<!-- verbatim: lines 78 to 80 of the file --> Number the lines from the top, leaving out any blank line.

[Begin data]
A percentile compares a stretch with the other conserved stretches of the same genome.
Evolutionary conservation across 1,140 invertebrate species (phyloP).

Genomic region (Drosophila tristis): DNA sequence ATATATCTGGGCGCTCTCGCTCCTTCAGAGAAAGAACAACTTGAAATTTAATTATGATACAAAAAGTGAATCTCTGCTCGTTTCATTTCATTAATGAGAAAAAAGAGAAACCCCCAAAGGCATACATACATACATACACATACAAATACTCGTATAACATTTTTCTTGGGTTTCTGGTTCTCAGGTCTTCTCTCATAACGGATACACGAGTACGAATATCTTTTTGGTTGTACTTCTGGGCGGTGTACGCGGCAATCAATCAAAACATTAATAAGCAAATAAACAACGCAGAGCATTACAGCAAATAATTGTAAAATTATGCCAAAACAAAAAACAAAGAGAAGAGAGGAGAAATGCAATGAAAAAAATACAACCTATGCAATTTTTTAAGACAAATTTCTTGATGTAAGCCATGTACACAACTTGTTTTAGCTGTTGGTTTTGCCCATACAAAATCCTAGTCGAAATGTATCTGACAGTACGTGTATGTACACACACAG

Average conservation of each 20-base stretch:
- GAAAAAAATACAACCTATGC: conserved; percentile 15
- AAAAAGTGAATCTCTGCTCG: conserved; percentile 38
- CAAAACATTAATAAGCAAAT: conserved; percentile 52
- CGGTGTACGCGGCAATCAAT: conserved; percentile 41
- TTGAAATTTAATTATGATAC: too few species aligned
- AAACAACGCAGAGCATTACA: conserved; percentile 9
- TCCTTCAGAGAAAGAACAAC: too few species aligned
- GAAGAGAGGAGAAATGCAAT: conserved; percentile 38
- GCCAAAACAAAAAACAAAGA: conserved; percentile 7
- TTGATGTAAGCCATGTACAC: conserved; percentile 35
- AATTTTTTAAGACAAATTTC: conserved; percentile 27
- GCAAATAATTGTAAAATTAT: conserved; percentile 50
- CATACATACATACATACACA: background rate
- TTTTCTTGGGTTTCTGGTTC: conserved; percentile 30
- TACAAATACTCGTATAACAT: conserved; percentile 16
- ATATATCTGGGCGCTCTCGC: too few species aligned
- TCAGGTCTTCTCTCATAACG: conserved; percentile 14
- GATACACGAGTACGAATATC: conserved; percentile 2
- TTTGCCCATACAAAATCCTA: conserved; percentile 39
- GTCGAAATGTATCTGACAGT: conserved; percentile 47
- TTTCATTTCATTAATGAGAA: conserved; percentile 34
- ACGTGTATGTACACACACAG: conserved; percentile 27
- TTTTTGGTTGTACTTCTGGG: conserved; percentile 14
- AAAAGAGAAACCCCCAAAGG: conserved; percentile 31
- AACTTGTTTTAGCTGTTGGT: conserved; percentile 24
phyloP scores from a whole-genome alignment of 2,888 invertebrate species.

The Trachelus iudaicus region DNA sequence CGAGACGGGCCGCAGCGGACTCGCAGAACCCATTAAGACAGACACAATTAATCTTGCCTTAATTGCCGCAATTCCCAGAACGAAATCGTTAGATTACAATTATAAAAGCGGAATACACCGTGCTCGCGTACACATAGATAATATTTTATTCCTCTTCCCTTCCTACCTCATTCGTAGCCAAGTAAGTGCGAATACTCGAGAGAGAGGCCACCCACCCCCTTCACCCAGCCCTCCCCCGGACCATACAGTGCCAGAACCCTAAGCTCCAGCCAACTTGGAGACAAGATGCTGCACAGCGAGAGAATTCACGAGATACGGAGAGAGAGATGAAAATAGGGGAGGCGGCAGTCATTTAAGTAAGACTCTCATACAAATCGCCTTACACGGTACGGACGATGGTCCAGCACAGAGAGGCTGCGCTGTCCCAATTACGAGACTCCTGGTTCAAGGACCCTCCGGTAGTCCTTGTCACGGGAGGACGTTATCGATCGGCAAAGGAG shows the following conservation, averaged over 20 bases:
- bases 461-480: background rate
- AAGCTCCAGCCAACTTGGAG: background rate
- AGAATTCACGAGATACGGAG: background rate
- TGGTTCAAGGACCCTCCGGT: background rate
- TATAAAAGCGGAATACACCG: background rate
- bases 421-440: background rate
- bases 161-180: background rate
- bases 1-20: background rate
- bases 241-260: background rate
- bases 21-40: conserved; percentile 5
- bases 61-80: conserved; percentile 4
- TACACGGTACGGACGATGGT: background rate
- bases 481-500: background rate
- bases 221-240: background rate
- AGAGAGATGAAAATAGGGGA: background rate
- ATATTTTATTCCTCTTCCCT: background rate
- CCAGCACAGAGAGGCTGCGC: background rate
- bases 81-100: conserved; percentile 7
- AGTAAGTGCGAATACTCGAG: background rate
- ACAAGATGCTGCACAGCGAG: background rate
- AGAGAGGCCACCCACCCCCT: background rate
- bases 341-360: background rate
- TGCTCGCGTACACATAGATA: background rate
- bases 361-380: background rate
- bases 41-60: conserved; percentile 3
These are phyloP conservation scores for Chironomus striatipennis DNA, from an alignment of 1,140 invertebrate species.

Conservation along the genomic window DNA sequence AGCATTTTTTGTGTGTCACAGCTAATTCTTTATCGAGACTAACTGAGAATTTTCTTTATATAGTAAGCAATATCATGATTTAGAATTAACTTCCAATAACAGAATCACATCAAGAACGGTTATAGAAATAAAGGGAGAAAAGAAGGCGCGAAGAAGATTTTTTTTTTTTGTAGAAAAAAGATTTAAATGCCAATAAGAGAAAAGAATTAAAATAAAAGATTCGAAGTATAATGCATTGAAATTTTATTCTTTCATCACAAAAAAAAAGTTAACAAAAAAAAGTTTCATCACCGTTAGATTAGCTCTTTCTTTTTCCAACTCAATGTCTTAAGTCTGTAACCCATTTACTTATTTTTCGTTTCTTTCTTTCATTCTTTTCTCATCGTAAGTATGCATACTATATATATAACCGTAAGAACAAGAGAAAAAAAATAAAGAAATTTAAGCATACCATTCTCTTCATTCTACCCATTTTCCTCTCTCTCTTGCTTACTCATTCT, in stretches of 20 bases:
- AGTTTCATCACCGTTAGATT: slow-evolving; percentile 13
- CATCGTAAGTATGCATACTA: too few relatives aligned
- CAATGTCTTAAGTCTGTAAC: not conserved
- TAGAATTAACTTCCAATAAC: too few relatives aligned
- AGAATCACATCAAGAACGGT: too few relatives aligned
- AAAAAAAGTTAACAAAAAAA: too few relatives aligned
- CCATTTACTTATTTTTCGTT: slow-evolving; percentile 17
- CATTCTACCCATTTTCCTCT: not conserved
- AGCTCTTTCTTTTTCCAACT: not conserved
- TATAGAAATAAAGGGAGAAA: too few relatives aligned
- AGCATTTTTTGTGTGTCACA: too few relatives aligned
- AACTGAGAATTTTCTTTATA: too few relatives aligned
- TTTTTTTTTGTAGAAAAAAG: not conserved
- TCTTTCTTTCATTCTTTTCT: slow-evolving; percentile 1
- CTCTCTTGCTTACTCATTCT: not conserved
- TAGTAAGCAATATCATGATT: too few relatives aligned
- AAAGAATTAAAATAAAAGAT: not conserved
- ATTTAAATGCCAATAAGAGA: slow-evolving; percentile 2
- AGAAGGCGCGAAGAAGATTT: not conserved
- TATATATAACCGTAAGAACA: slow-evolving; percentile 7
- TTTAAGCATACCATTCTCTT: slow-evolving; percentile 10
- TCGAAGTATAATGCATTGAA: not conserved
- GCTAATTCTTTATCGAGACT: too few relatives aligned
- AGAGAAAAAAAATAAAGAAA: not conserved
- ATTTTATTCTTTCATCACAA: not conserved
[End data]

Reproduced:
- TATATATAACCGTAAGAACA: slow-evolving; percentile 7
- TTTAAGCATACCATTCTCTT: slow-evolving; percentile 10
- TCGAAGTATAATGCATTGAA: not conserved